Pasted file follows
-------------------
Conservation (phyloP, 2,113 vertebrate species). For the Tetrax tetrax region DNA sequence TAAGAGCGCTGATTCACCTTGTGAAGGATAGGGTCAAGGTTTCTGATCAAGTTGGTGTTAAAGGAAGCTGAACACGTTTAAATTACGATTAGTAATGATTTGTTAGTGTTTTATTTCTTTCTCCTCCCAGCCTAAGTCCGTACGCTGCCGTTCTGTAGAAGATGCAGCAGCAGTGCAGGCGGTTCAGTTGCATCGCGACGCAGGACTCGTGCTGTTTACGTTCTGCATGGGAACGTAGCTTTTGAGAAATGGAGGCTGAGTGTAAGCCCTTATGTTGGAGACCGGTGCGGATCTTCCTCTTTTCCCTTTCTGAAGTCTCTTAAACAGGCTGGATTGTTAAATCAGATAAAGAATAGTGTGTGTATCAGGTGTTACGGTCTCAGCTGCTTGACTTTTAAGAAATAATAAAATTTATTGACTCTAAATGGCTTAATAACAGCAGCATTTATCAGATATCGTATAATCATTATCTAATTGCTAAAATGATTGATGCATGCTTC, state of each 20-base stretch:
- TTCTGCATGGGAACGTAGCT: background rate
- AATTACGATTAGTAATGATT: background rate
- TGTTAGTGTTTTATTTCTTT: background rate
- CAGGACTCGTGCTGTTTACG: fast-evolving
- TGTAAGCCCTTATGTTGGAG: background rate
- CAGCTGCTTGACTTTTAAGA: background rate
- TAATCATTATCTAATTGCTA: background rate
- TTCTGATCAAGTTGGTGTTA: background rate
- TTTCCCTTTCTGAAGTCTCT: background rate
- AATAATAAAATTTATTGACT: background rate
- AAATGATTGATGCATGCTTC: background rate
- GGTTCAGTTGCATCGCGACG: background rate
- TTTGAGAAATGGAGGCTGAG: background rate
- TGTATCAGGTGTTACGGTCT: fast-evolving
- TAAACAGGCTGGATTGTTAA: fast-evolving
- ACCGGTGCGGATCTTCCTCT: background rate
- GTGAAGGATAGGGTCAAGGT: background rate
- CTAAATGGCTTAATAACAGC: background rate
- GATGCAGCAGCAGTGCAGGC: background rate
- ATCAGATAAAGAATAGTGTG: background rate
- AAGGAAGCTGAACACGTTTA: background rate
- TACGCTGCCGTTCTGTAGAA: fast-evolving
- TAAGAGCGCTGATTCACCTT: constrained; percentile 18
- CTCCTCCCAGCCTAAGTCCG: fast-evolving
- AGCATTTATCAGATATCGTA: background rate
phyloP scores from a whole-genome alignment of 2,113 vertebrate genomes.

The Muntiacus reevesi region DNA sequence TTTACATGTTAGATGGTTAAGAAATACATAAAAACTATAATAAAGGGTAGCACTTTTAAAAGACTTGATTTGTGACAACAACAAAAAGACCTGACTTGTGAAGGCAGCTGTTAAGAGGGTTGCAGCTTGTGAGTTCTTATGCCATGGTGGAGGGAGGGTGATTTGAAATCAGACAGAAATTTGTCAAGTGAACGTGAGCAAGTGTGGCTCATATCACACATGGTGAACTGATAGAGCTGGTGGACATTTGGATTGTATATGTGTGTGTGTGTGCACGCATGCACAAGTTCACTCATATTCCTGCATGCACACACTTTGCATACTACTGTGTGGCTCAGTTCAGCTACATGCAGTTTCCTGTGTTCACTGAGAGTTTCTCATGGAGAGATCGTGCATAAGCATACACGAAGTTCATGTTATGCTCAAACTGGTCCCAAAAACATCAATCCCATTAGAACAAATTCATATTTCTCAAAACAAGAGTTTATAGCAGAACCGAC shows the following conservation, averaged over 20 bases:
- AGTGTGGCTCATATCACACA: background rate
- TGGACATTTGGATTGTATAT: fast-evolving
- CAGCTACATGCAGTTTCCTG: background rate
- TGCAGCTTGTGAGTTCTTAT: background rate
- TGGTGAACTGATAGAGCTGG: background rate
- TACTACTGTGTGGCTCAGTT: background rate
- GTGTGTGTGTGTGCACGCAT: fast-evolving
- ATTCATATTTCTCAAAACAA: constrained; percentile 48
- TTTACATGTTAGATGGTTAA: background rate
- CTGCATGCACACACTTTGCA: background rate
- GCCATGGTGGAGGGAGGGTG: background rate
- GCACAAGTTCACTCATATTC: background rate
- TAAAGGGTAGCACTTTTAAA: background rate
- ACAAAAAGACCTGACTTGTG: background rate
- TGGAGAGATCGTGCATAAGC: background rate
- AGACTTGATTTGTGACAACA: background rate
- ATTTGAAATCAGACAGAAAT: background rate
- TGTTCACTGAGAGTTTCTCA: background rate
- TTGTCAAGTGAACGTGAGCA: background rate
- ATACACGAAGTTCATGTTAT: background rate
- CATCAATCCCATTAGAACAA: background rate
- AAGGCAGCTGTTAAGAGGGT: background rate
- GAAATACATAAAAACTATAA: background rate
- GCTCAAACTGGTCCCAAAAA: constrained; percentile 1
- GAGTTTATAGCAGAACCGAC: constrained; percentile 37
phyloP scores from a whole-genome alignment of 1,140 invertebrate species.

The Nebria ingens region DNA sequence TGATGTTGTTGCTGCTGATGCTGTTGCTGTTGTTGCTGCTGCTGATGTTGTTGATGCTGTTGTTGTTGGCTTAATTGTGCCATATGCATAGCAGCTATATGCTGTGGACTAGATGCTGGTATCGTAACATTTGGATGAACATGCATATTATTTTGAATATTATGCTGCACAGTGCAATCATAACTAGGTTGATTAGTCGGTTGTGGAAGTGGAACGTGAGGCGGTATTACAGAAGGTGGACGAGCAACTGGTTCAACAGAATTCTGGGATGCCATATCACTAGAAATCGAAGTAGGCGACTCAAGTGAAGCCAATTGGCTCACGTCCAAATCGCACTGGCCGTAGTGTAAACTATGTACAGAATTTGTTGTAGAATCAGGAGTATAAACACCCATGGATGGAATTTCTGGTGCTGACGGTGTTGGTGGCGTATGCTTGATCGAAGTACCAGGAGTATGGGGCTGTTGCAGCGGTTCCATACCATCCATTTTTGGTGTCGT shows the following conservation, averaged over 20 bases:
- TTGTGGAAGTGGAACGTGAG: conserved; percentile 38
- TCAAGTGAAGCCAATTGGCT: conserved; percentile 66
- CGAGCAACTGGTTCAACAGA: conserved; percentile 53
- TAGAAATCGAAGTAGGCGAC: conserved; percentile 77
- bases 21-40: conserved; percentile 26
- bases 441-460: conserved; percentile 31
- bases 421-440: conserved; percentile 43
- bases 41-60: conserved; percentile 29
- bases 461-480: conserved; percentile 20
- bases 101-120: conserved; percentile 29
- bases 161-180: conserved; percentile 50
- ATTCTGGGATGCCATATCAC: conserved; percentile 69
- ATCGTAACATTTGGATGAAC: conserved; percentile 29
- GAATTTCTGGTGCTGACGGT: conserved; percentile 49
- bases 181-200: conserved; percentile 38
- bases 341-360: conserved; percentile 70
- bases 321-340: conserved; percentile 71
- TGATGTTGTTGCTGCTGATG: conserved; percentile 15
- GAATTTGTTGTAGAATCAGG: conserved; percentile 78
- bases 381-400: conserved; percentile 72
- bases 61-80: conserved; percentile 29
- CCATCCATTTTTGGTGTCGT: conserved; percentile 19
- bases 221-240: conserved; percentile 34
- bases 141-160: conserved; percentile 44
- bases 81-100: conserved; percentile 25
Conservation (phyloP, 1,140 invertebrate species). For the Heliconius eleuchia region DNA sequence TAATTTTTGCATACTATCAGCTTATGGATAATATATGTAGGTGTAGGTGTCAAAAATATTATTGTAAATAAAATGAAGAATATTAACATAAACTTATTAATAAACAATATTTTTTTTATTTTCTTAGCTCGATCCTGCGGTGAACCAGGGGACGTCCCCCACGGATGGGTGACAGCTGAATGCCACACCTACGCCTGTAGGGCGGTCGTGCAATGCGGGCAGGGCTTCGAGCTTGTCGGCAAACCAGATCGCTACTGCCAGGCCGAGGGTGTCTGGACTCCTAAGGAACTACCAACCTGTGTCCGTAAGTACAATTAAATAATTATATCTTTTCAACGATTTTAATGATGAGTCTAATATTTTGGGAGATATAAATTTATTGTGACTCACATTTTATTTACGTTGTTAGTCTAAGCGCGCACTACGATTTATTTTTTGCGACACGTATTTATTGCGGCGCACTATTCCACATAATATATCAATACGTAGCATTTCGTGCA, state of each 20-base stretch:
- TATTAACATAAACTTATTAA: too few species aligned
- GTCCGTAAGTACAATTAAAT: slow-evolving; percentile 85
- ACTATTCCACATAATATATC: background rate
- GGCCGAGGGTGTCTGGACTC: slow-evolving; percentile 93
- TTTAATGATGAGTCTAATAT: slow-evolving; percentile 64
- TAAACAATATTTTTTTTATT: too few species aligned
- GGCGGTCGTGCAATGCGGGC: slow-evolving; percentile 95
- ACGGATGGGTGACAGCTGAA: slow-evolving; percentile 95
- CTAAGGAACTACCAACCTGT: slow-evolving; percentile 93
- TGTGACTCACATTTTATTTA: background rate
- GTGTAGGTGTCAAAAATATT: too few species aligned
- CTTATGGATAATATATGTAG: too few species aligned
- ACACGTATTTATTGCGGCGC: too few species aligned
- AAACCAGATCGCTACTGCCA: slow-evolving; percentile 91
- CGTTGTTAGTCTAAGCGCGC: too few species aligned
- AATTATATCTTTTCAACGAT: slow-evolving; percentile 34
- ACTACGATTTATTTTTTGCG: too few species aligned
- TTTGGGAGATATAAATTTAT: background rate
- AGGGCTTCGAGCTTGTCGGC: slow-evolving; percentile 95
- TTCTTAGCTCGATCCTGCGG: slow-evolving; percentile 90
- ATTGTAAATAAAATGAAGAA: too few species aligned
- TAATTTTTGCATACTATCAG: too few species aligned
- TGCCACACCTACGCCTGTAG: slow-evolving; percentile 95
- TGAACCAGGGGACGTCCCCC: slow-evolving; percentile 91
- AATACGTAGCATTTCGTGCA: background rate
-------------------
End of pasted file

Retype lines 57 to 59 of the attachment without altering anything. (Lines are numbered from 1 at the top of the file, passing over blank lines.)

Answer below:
- TCAAGTGAAGCCAATTGGCT: conserved; percentile 66
- CGAGCAACTGGTTCAACAGA: conserved; percentile 53
- TAGAAATCGAAGTAGGCGAC: conserved; percentile 77